Since the term was first introduced by Samuel Kirk in 1963, problems of language comprehension and expression have always been included as identifying characteristics of a learning disability. In fact, many argue that a language disorder is at the core of learning disabilities.
Children who are late in developing language were once seen as experiencing temporary delays that would resolve spontaneously over time. However, in 1980, Snyder predicted that the language-delayed preschooler of today may well become the learning-disabled student of tomorrow. A growing body of evidence supports her prediction and suggests that many of these children do not “outgrow” these problems and that “simple” delays in communications may, in fact, be stable predictors of later learning disabilities.
A particularly interesting line of research has been conducted by Paul and her colleagues. They followed a group of children from ages 2 to 6. The children were at first identified at age 2 as “late talkers” on the basis of their lack of expressive vocabulary development. Paul and her colleagues regularly assessed them on a variety of measures of language development until after entry into kindergarten. Although the majority of the “late talkers” outgrew their language deficits by age 4, they demonstrated delays in academic readiness at ages 5 and 6. Moreover, these children persisted in demonstrating social skills deficits, even when the language delays had apparently resolved. This suggests that an underlying deficit exists in the organization of the rules of symbolic systems.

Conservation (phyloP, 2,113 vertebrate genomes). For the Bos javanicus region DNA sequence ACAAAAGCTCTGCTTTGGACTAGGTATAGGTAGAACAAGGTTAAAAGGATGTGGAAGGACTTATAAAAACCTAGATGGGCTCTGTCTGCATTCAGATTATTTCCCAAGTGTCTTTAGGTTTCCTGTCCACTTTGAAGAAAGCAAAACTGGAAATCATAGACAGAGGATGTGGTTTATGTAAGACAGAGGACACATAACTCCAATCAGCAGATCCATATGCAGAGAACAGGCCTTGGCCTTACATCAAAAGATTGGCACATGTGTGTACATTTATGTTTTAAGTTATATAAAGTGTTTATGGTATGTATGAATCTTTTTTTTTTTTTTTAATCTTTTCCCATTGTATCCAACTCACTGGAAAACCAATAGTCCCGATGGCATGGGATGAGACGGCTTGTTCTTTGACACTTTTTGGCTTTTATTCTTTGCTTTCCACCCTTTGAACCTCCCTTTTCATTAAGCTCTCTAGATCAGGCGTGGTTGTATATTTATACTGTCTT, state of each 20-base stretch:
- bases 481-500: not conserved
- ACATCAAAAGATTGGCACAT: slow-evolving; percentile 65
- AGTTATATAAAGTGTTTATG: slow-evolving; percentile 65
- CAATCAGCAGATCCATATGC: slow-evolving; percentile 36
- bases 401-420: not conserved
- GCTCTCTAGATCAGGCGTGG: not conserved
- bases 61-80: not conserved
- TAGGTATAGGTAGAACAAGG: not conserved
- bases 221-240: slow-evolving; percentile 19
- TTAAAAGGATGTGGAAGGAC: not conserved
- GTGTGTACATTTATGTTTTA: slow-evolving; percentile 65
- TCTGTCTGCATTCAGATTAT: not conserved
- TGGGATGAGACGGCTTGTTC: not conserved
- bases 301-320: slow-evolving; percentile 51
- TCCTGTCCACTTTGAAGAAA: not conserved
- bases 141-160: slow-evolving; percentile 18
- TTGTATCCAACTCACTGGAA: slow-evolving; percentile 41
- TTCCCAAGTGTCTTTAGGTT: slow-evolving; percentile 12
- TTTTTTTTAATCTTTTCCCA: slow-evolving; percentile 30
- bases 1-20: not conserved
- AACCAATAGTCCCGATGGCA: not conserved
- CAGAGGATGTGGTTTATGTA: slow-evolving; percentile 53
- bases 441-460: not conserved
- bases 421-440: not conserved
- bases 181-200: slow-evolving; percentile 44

Scarborough and Dobrich similarly concluded that young children may outgrow the presenting problem, the language delay, but not the underlying disorder in the ability to process symbolic information. They found that the severity of the language disorders in the children they studied decreased over time, giving the impression of a “recovery” by age 5. However, the majority of the children evidenced reading disabilities by grade 2. They argued that previous studies demonstrating a resolution of early language disorders had failed to investigate fully the relationship between language understanding and use and reading achievement.
The relationship between early language delays and later learning and social-behavioral disorders is clearly not linear, and additional prospective studies should help to clarify this issue. Retrospective studies that carefully review the early development of students who in the elementary schools exhibit learning problems may identify communication markers that predict later learning patterns. Based on the literature to date, however, it can no longer be argued that delays in the language development of toddlers do not indicate possible future academic and behavioral problems. What appears to happen is that, although a language disorder may disappear, it tends to reappear in different forms as tasks and contexts change over time. The “wait and see” approach frequently advised as the treatment for toddlers and preschoolers with communication delays can no longer be supported.